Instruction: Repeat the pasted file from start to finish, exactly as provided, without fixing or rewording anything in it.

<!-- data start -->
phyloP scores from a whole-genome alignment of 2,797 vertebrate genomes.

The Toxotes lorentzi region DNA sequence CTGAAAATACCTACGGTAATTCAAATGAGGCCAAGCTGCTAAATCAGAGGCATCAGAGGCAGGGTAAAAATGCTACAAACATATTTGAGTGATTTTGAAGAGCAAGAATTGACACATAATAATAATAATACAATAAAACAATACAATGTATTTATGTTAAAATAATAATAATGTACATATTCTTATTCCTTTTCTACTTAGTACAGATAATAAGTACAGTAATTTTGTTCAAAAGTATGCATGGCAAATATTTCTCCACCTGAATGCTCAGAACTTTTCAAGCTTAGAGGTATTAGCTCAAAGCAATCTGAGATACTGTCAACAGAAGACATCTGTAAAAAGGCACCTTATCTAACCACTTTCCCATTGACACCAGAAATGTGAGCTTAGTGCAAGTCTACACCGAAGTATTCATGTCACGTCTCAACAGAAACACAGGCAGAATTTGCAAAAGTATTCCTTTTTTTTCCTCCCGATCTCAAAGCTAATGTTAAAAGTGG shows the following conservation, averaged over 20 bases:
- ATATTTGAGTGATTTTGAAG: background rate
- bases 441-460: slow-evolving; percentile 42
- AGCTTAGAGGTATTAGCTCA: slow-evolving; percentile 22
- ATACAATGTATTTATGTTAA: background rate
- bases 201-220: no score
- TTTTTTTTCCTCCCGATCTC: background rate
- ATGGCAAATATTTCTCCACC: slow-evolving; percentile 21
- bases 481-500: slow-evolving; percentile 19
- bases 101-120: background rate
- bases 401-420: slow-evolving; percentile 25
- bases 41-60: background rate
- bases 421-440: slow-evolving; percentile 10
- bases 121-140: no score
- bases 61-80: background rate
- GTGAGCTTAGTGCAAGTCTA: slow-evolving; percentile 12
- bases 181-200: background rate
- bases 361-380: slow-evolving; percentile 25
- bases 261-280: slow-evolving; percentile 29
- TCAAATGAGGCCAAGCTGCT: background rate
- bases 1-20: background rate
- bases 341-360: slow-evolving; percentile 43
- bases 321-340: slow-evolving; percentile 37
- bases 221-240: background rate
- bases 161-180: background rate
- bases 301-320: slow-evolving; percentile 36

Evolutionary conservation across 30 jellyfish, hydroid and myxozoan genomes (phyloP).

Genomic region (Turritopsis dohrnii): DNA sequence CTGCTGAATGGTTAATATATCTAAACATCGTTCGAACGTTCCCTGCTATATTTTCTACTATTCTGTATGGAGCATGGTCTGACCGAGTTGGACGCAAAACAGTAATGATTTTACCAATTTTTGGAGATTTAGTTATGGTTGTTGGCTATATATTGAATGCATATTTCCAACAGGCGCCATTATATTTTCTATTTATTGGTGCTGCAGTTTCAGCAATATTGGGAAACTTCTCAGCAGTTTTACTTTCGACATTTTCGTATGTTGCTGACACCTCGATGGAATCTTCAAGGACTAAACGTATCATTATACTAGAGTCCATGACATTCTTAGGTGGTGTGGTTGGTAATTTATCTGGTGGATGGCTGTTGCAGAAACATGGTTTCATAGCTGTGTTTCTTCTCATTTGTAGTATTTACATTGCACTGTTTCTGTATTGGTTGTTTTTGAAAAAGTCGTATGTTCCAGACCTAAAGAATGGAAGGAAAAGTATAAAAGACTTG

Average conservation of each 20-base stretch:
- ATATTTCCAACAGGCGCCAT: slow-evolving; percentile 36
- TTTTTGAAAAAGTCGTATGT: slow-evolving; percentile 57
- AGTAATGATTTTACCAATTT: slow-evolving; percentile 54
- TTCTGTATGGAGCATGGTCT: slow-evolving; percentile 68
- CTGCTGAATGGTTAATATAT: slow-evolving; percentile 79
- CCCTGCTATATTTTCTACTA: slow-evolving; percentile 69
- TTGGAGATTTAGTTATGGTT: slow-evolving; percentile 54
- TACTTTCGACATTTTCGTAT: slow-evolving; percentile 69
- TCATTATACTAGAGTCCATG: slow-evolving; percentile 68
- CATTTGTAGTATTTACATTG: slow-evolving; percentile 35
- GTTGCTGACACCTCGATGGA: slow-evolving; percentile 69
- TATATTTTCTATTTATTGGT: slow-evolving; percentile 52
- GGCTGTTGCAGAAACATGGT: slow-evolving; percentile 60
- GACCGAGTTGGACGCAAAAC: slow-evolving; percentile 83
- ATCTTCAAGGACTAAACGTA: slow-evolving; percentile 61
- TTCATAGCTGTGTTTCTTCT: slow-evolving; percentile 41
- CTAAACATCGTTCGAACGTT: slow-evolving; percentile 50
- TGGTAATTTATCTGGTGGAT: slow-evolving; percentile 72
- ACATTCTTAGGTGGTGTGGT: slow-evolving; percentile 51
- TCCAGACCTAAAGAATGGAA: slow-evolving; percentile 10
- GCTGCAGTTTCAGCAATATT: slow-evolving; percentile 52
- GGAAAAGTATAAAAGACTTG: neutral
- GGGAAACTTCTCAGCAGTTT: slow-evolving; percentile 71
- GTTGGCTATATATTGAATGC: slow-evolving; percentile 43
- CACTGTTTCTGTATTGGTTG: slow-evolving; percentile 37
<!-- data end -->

phyloP scores from a whole-genome alignment of 2,797 vertebrate genomes.

The Toxotes lorentzi region DNA sequence CTGAAAATACCTACGGTAATTCAAATGAGGCCAAGCTGCTAAATCAGAGGCATCAGAGGCAGGGTAAAAATGCTACAAACATATTTGAGTGATTTTGAAGAGCAAGAATTGACACATAATAATAATAATACAATAAAACAATACAATGTATTTATGTTAAAATAATAATAATGTACATATTCTTATTCCTTTTCTACTTAGTACAGATAATAAGTACAGTAATTTTGTTCAAAAGTATGCATGGCAAATATTTCTCCACCTGAATGCTCAGAACTTTTCAAGCTTAGAGGTATTAGCTCAAAGCAATCTGAGATACTGTCAACAGAAGACATCTGTAAAAAGGCACCTTATCTAACCACTTTCCCATTGACACCAGAAATGTGAGCTTAGTGCAAGTCTACACCGAAGTATTCATGTCACGTCTCAACAGAAACACAGGCAGAATTTGCAAAAGTATTCCTTTTTTTTCCTCCCGATCTCAAAGCTAATGTTAAAAGTGG shows the following conservation, averaged over 20 bases:
- ATATTTGAGTGATTTTGAAG: background rate
- bases 441-460: slow-evolving; percentile 42
- AGCTTAGAGGTATTAGCTCA: slow-evolving; percentile 22
- ATACAATGTATTTATGTTAA: background rate
- bases 201-220: no score
- TTTTTTTTCCTCCCGATCTC: background rate
- ATGGCAAATATTTCTCCACC: slow-evolving; percentile 21
- bases 481-500: slow-evolving; percentile 19
- bases 101-120: background rate
- bases 401-420: slow-evolving; percentile 25
- bases 41-60: background rate
- bases 421-440: slow-evolving; percentile 10
- bases 121-140: no score
- bases 61-80: background rate
- GTGAGCTTAGTGCAAGTCTA: slow-evolving; percentile 12
- bases 181-200: background rate
- bases 361-380: slow-evolving; percentile 25
- bases 261-280: slow-evolving; percentile 29
- TCAAATGAGGCCAAGCTGCT: background rate
- bases 1-20: background rate
- bases 341-360: slow-evolving; percentile 43
- bases 321-340: slow-evolving; percentile 37
- bases 221-240: background rate
- bases 161-180: background rate
- bases 301-320: slow-evolving; percentile 36

Evolutionary conservation across 30 jellyfish, hydroid and myxozoan genomes (phyloP).

Genomic region (Turritopsis dohrnii): DNA sequence CTGCTGAATGGTTAATATATCTAAACATCGTTCGAACGTTCCCTGCTATATTTTCTACTATTCTGTATGGAGCATGGTCTGACCGAGTTGGACGCAAAACAGTAATGATTTTACCAATTTTTGGAGATTTAGTTATGGTTGTTGGCTATATATTGAATGCATATTTCCAACAGGCGCCATTATATTTTCTATTTATTGGTGCTGCAGTTTCAGCAATATTGGGAAACTTCTCAGCAGTTTTACTTTCGACATTTTCGTATGTTGCTGACACCTCGATGGAATCTTCAAGGACTAAACGTATCATTATACTAGAGTCCATGACATTCTTAGGTGGTGTGGTTGGTAATTTATCTGGTGGATGGCTGTTGCAGAAACATGGTTTCATAGCTGTGTTTCTTCTCATTTGTAGTATTTACATTGCACTGTTTCTGTATTGGTTGTTTTTGAAAAAGTCGTATGTTCCAGACCTAAAGAATGGAAGGAAAAGTATAAAAGACTTG

Average conservation of each 20-base stretch:
- ATATTTCCAACAGGCGCCAT: slow-evolving; percentile 36
- TTTTTGAAAAAGTCGTATGT: slow-evolving; percentile 57
- AGTAATGATTTTACCAATTT: slow-evolving; percentile 54
- TTCTGTATGGAGCATGGTCT: slow-evolving; percentile 68
- CTGCTGAATGGTTAATATAT: slow-evolving; percentile 79
- CCCTGCTATATTTTCTACTA: slow-evolving; percentile 69
- TTGGAGATTTAGTTATGGTT: slow-evolving; percentile 54
- TACTTTCGACATTTTCGTAT: slow-evolving; percentile 69
- TCATTATACTAGAGTCCATG: slow-evolving; percentile 68
- CATTTGTAGTATTTACATTG: slow-evolving; percentile 35
- GTTGCTGACACCTCGATGGA: slow-evolving; percentile 69
- TATATTTTCTATTTATTGGT: slow-evolving; percentile 52
- GGCTGTTGCAGAAACATGGT: slow-evolving; percentile 60
- GACCGAGTTGGACGCAAAAC: slow-evolving; percentile 83
- ATCTTCAAGGACTAAACGTA: slow-evolving; percentile 61
- TTCATAGCTGTGTTTCTTCT: slow-evolving; percentile 41
- CTAAACATCGTTCGAACGTT: slow-evolving; percentile 50
- TGGTAATTTATCTGGTGGAT: slow-evolving; percentile 72
- ACATTCTTAGGTGGTGTGGT: slow-evolving; percentile 51
- TCCAGACCTAAAGAATGGAA: slow-evolving; percentile 10
- GCTGCAGTTTCAGCAATATT: slow-evolving; percentile 52
- GGAAAAGTATAAAAGACTTG: neutral
- GGGAAACTTCTCAGCAGTTT: slow-evolving; percentile 71
- GTTGGCTATATATTGAATGC: slow-evolving; percentile 43
- CACTGTTTCTGTATTGGTTG: slow-evolving; percentile 37